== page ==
Friday, May 13, 2011

5 Whys, Harder than it looks, Part 1: What's a Failure?

An exercise I gave my software project management class at Northwestern this year is doing 5 Whys process improvement analysis, as in this video and essay from Eric Ries. I also strongly recommend Tony Ford's experience report and example analysis.

There were three parts to the exercise:
  • identifying some key failures
  • developing a 5 Whys causal chain for each failure
  • proposing process improvements to address each step in each chain
I showed the Ries video, assigned the Ries essay, and then had them do similar analyses on several failures in the project they had just finished. I did these as critiqued exercises, figuring that it would take a few iterations to get right. I was right about the need for iterations, way off on the "few" part. Each part has been quite hard for most of the students.

First up:

What is a 5YA failure?

A project has lots of failures, but only some are appropriate for a 5 Whys analysis. Both Ries and Ford uses examples involving some form of web site failure. Here are some of the things my students submitted and the critiques they got. There were many similar examples of each type of problem.
  • Our team had to implement image upload three times
I classify ones like this as as "bad choices led to rework." Clearly something you'd like to avoid in the future, but is it a 5YA (5 Why Appropriate) failure? I say no, because there's no user story failure. A 5YA failure is a user failure, like "the web site crashed" or "the search function returned 'page not found' errors." Without knowing what user stories were impacted and how (broken, missing, slow, ....), you have no idea how to prioritize the importance of the failure and therefore how much effort to expend in trying to avoid it in the future. Furthermore, making things run smoother is much less motivating than avoiding embarrassing public failures.
  • Our client changed the design of the website twice
There were a lot of these "requirement changes led to rework." This has three fundamental things wrong with it. The first problem is the same as the previous example. There's no specific user story impact. Second, this is not a developer failure. You can't fix what you can't control. What you need to fix is how your process handles the things you don't control. It's not a 5YA failure if your cloud service dies. It is a 5YA failure if you have no backup. Third, and most important, this may not even be a failure at all. Iterating on designs is a good thing, if driven by actual usage. The whole point of agile is that it's impossible to get it all correct up front. The corollary is that sometimes we'll get it wrong. That's not a failure. That's life.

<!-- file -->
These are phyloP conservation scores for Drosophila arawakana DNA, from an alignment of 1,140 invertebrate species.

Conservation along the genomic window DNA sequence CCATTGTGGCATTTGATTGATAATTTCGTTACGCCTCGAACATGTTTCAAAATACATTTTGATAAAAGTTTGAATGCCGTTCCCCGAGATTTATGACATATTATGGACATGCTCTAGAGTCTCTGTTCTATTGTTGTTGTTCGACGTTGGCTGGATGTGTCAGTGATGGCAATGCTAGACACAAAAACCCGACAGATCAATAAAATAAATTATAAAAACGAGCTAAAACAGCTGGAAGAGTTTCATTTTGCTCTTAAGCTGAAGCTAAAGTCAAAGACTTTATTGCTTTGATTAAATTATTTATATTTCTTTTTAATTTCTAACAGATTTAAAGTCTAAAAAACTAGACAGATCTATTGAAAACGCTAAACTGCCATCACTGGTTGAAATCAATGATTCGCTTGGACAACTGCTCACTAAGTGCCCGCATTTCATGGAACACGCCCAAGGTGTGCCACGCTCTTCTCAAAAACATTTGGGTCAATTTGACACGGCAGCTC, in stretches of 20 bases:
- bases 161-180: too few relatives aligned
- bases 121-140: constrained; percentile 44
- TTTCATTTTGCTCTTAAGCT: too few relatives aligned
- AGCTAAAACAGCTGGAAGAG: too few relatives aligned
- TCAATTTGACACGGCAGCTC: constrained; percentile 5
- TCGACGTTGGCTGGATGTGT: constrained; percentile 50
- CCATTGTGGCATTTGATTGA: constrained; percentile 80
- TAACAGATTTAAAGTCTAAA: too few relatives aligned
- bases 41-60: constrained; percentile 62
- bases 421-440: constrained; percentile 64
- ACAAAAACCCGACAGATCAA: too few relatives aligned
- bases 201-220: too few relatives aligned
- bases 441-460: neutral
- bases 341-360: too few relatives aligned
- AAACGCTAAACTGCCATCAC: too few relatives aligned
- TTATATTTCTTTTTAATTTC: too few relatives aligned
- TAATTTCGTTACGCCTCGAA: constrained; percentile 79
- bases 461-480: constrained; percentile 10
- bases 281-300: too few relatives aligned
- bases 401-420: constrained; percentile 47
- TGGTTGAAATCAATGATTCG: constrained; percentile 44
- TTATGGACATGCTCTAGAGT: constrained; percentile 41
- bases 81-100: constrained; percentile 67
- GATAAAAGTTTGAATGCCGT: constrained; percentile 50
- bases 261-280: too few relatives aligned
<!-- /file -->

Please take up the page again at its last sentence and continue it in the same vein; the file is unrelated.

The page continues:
• XXX was working on a fork of the repository so almost none of his code got integrated
I leave what's wrong here as an exercise for the reader. It's one of the points already made.
  • The code XXX submitted for "index" view of the "projects" controller didn't work
  • Buggy and totally non-working code was checked in
These are just way too broad and non-specific. "Didn't work" doesn't distinguish "nothing happened" from "wrong results" from "error page appeared." The devil is in the details. Ignore those details and the devil remains. Trying to fix the problem "code is buggy" leads to ineffective measures like "test more!" and expensive ineffective measures like "everyone goes to Java camp this summer!" How the user story actually breaks leads to very different analyses, responses and priorities.

A 5YA failure is a bug report

My final recommendation for my class was that a 5YA failure should be writable as a bug report. That is, it should be put in the form "when a [user-type] does [action], [failure event] occurs." Failure events should distinguish between nothing happening, the wrong things being return, errors being returned, and so on.